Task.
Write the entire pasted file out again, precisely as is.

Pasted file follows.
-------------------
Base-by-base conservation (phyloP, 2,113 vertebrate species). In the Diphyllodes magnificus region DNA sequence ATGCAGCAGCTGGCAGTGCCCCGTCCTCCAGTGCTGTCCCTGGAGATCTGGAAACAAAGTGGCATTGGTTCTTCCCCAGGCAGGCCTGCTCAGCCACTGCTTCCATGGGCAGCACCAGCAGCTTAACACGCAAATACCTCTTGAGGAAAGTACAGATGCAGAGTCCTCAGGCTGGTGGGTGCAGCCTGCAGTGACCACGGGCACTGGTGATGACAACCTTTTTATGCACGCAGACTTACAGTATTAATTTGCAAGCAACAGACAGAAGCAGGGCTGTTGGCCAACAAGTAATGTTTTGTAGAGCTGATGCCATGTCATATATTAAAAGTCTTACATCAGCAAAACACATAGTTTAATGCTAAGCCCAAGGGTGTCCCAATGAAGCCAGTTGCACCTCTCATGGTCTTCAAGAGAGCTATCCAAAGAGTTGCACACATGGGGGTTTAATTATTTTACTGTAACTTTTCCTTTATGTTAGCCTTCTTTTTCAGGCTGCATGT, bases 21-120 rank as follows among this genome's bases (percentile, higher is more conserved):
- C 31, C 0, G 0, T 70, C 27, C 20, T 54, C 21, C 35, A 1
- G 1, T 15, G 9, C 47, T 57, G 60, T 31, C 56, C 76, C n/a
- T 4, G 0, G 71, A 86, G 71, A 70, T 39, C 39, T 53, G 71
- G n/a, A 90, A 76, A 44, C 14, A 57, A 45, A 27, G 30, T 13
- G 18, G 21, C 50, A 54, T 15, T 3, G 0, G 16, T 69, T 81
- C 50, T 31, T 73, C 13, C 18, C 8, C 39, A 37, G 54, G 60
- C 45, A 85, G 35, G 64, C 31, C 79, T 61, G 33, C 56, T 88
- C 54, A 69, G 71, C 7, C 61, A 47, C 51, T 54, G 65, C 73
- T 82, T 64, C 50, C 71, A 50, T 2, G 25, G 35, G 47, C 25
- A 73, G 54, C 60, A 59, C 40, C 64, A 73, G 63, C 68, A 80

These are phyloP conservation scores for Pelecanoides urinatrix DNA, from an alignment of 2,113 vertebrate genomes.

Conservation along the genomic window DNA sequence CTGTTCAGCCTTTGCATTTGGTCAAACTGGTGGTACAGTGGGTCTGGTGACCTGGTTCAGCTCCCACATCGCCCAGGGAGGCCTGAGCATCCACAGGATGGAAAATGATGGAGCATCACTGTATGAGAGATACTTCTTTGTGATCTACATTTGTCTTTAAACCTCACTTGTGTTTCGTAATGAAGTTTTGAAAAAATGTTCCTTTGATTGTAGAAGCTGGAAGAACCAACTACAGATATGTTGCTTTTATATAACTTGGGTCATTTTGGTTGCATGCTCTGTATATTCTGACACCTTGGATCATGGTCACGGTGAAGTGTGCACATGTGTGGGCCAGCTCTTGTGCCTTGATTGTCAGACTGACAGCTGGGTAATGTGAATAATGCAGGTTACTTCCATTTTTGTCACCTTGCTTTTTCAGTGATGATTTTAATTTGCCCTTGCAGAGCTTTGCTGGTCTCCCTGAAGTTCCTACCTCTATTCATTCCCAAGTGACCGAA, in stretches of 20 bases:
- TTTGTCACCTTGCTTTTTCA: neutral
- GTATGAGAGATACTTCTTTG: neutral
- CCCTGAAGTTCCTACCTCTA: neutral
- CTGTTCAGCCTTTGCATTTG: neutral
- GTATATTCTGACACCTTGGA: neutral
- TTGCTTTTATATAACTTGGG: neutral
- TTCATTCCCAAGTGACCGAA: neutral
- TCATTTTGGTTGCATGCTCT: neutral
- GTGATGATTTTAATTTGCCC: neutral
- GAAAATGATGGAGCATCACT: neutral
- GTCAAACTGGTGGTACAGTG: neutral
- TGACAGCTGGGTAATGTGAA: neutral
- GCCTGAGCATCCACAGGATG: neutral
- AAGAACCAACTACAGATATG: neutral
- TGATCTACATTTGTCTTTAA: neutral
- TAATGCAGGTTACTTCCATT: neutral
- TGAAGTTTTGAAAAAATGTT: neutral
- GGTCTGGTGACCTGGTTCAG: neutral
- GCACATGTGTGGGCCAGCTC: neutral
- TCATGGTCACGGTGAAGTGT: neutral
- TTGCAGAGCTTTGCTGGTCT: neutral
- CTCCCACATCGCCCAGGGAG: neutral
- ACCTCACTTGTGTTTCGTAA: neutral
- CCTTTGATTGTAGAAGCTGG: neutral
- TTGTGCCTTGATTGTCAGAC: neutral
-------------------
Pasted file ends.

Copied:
Base-by-base conservation (phyloP, 2,113 vertebrate species). In the Diphyllodes magnificus region DNA sequence ATGCAGCAGCTGGCAGTGCCCCGTCCTCCAGTGCTGTCCCTGGAGATCTGGAAACAAAGTGGCATTGGTTCTTCCCCAGGCAGGCCTGCTCAGCCACTGCTTCCATGGGCAGCACCAGCAGCTTAACACGCAAATACCTCTTGAGGAAAGTACAGATGCAGAGTCCTCAGGCTGGTGGGTGCAGCCTGCAGTGACCACGGGCACTGGTGATGACAACCTTTTTATGCACGCAGACTTACAGTATTAATTTGCAAGCAACAGACAGAAGCAGGGCTGTTGGCCAACAAGTAATGTTTTGTAGAGCTGATGCCATGTCATATATTAAAAGTCTTACATCAGCAAAACACATAGTTTAATGCTAAGCCCAAGGGTGTCCCAATGAAGCCAGTTGCACCTCTCATGGTCTTCAAGAGAGCTATCCAAAGAGTTGCACACATGGGGGTTTAATTATTTTACTGTAACTTTTCCTTTATGTTAGCCTTCTTTTTCAGGCTGCATGT, bases 21-120 rank as follows among this genome's bases (percentile, higher is more conserved):
- C 31, C 0, G 0, T 70, C 27, C 20, T 54, C 21, C 35, A 1
- G 1, T 15, G 9, C 47, T 57, G 60, T 31, C 56, C 76, C n/a
- T 4, G 0, G 71, A 86, G 71, A 70, T 39, C 39, T 53, G 71
- G n/a, A 90, A 76, A 44, C 14, A 57, A 45, A 27, G 30, T 13
- G 18, G 21, C 50, A 54, T 15, T 3, G 0, G 16, T 69, T 81
- C 50, T 31, T 73, C 13, C 18, C 8, C 39, A 37, G 54, G 60
- C 45, A 85, G 35, G 64, C 31, C 79, T 61, G 33, C 56, T 88
- C 54, A 69, G 71, C 7, C 61, A 47, C 51, T 54, G 65, C 73
- T 82, T 64, C 50, C 71, A 50, T 2, G 25, G 35, G 47, C 25
- A 73, G 54, C 60, A 59, C 40, C 64, A 73, G 63, C 68, A 80

These are phyloP conservation scores for Pelecanoides urinatrix DNA, from an alignment of 2,113 vertebrate genomes.

Conservation along the genomic window DNA sequence CTGTTCAGCCTTTGCATTTGGTCAAACTGGTGGTACAGTGGGTCTGGTGACCTGGTTCAGCTCCCACATCGCCCAGGGAGGCCTGAGCATCCACAGGATGGAAAATGATGGAGCATCACTGTATGAGAGATACTTCTTTGTGATCTACATTTGTCTTTAAACCTCACTTGTGTTTCGTAATGAAGTTTTGAAAAAATGTTCCTTTGATTGTAGAAGCTGGAAGAACCAACTACAGATATGTTGCTTTTATATAACTTGGGTCATTTTGGTTGCATGCTCTGTATATTCTGACACCTTGGATCATGGTCACGGTGAAGTGTGCACATGTGTGGGCCAGCTCTTGTGCCTTGATTGTCAGACTGACAGCTGGGTAATGTGAATAATGCAGGTTACTTCCATTTTTGTCACCTTGCTTTTTCAGTGATGATTTTAATTTGCCCTTGCAGAGCTTTGCTGGTCTCCCTGAAGTTCCTACCTCTATTCATTCCCAAGTGACCGAA, in stretches of 20 bases:
- TTTGTCACCTTGCTTTTTCA: neutral
- GTATGAGAGATACTTCTTTG: neutral
- CCCTGAAGTTCCTACCTCTA: neutral
- CTGTTCAGCCTTTGCATTTG: neutral
- GTATATTCTGACACCTTGGA: neutral
- TTGCTTTTATATAACTTGGG: neutral
- TTCATTCCCAAGTGACCGAA: neutral
- TCATTTTGGTTGCATGCTCT: neutral
- GTGATGATTTTAATTTGCCC: neutral
- GAAAATGATGGAGCATCACT: neutral
- GTCAAACTGGTGGTACAGTG: neutral
- TGACAGCTGGGTAATGTGAA: neutral
- GCCTGAGCATCCACAGGATG: neutral
- AAGAACCAACTACAGATATG: neutral
- TGATCTACATTTGTCTTTAA: neutral
- TAATGCAGGTTACTTCCATT: neutral
- TGAAGTTTTGAAAAAATGTT: neutral
- GGTCTGGTGACCTGGTTCAG: neutral
- GCACATGTGTGGGCCAGCTC: neutral
- TCATGGTCACGGTGAAGTGT: neutral
- TTGCAGAGCTTTGCTGGTCT: neutral
- CTCCCACATCGCCCAGGGAG: neutral
- ACCTCACTTGTGTTTCGTAA: neutral
- CCTTTGATTGTAGAAGCTGG: neutral
- TTGTGCCTTGATTGTCAGAC: neutral